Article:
Going abroad to play: Motivations, challenges, and support of sports expatriates

With the world becoming more and more interconnected, many professional athletes also spend a part of their career abroad. As they move abroad, they encounter many of the challenges that business expatriates face, as well as some that are unique to the sport industry. A paper written by myself and Susan Salzbrenner from Implement Consulting Group has just been published by Thunderbird International Business Review [1]. In this blog post I give a short summary of this article, which is based on data collected by Susan in her work for Fit Across Cultures.

Why a focus on sports expatriates?
Professional athletes who move abroad are a vulnerable group; they are young, under high performance pressure from the day they arrive in the host country, and face a career with a short life-span, that can end from one day to the next. This emphasizes the importance of supporting this group of self-initiated expatriates. Better support of sports expatriates would not only benefit the professional athletes themselves, but also their clubs who are facing increasing competition for the best talent.

Why do sports expatriates move abroad?
The main motivations to move abroad were an interest to experience life abroad, followed by the search for new challenges. Financial motives are not the most important motives to move abroad; the emphasis instead is with personal and career development.

“And the best way to [prepare for a professional league] was to go overseas. But on top of it, not only was it a good way to propel my basketball career, but it also gives me a chance to travel”. Marissa K.

What challenges do sports expatriates experience?
The most commonly mentioned challenges were the different coaching style and communication, both within the team and outside work. This includes language, which can complicate things if you have to attend practice in a language you do not speak.

“A lot of it was just trying to get by, and figure it out on my own, which is not an ideal way to do it. But I definitely got the hang of it, after a few weeks.” Ryan

How were sports expatriates supported?
Support was mainly informal; the most common sources of support were colleagues, club management, and coaches. Very few were supported by external professional providers such as a relocation agency or an agent. When asked about the areas they felt they needed the most help, the athletes would like to be better integrated. Almost half of respondents wished to receive more help with translation and language skills and learn more about cultural differences. In light of the challenges that sports expatriates face both with regard to playing and living abroad, it could be worthwhile for clubs to offer more support to their expatriates, especially since they would like their athletes to perform at their highest level the day after arrival.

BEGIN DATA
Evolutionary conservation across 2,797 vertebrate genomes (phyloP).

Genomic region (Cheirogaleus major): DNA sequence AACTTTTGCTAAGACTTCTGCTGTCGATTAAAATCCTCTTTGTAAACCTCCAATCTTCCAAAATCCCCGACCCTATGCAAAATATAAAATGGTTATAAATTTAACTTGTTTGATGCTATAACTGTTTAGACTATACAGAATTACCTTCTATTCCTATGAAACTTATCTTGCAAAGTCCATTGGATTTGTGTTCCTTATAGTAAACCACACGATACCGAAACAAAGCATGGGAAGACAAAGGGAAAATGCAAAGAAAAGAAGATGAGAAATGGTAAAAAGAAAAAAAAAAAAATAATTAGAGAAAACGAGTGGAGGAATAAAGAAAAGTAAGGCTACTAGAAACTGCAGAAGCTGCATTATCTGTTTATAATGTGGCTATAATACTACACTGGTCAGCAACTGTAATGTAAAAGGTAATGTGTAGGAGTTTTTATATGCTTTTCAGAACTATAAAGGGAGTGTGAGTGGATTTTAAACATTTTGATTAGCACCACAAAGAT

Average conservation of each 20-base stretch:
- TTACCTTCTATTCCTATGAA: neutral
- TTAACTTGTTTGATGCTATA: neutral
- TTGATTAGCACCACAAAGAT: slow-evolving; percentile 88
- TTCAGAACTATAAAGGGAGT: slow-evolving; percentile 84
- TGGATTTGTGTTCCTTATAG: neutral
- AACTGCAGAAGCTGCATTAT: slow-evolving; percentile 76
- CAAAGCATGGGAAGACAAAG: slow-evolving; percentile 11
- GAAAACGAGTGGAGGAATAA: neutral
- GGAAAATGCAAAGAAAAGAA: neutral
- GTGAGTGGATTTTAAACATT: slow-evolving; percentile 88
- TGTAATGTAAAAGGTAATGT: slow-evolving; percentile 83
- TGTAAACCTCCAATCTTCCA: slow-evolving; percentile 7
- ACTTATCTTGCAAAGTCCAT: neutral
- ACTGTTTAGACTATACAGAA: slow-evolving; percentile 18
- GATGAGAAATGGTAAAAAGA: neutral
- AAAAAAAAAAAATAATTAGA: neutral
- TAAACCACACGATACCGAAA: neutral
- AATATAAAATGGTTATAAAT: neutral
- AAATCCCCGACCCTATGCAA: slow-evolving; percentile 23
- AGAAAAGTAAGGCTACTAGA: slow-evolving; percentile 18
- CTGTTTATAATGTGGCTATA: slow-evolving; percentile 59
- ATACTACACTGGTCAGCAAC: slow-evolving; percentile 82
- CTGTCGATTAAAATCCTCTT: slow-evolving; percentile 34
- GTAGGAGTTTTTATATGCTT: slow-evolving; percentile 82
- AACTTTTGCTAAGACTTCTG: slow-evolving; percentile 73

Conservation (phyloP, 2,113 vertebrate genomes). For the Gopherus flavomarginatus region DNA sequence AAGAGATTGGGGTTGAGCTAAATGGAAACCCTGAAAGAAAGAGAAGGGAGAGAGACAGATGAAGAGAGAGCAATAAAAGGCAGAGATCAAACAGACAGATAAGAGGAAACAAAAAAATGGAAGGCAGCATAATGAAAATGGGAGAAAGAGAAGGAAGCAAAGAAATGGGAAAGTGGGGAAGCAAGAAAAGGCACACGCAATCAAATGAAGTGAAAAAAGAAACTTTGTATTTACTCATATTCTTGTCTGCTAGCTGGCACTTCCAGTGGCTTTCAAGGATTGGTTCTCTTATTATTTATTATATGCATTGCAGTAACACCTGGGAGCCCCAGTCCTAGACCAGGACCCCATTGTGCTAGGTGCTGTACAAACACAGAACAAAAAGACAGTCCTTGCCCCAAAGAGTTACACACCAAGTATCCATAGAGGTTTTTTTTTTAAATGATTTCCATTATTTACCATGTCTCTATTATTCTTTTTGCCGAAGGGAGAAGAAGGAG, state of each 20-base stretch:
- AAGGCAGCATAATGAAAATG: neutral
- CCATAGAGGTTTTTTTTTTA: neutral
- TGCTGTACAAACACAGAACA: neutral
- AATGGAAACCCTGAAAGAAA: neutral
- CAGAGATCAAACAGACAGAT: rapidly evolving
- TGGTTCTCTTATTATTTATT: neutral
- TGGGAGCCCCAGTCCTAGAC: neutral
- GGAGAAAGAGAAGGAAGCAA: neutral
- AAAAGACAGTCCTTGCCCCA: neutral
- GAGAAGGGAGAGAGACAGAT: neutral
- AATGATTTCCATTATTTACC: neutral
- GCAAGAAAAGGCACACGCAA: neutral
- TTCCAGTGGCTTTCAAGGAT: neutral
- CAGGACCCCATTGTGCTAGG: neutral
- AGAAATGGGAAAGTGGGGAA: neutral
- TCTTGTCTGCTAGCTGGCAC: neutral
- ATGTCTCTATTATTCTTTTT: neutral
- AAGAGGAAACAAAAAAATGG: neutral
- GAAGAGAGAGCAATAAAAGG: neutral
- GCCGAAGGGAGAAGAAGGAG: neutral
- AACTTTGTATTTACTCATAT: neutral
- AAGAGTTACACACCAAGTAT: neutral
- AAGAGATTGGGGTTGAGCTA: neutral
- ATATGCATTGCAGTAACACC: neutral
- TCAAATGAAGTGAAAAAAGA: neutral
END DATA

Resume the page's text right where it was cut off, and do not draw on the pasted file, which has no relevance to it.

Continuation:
“I hate the first couple of weeks. Everyone already knows everyone, and you’re usually just thrown in.” Marisa F.

Picture of the basketball hoop by Eddie Welker and of the volleyball player by Farmington Strength, via Flickr.

[1] This paper (Van Bakel, M. & Salzbrenner, S. (in press). Going abroad to play: Motivations, challenges, and support of sports expatriates. Thunderbird International Business Review) is included in a special issue on “Opportunities and Challenges in International HRM” which came out of the third Global Conference on International Human Resource Management in New York in 2017.

Highlights of the European Academy of Management 2018

Last week I attended the European Academy of Management conference in ‘cold but beautiful’ Reykjavik. This year was the 10th year that the Expatriate Management Track was part of EURAM, and it was again filled with many interesting presentations. Here are three highlights.

Breaking out of the expat bubble
David Guttormsen from BI Norwegian Business School examined the concept of expatriate failure, asking Scandinavian expatriates in Hong Kong what, in their opinion, constituted ‘expatriate failure’ [1]. There has been a lot of discussion about this concept in the literature, especially on how organisations have defined this in the past (e.g. early return from the assignment, which is not a very accurate criterion). One thing that I found very interesting was that 60% of the interviewed expatriates found it a failure not to be exposed to multicultural environments. This highlights the importance of breaking out of the expat bubble and connecting not only with other expatriates but also with host country nationals.

Research on the expatriate family
Several papers focused on the expatriate family which is one of the most important factors that influence the success of the expatriate assignment. Julia Goede from the University of Hamburg reviewed methodological issues with the research focusing on this topic [2] and one of the conclusions she drew was that much research on spouses does not actually ask the spouses themselves. Another conclusion is that there is still very little research on the children; they should not be forgotten. A final aspect to take into account when researching the expatriate family is that the contemporary family is much more diverse than in the past, and that research should take different configurations (e.g. gay couples) into account.

Expatriate IBTs: an extreme form of global work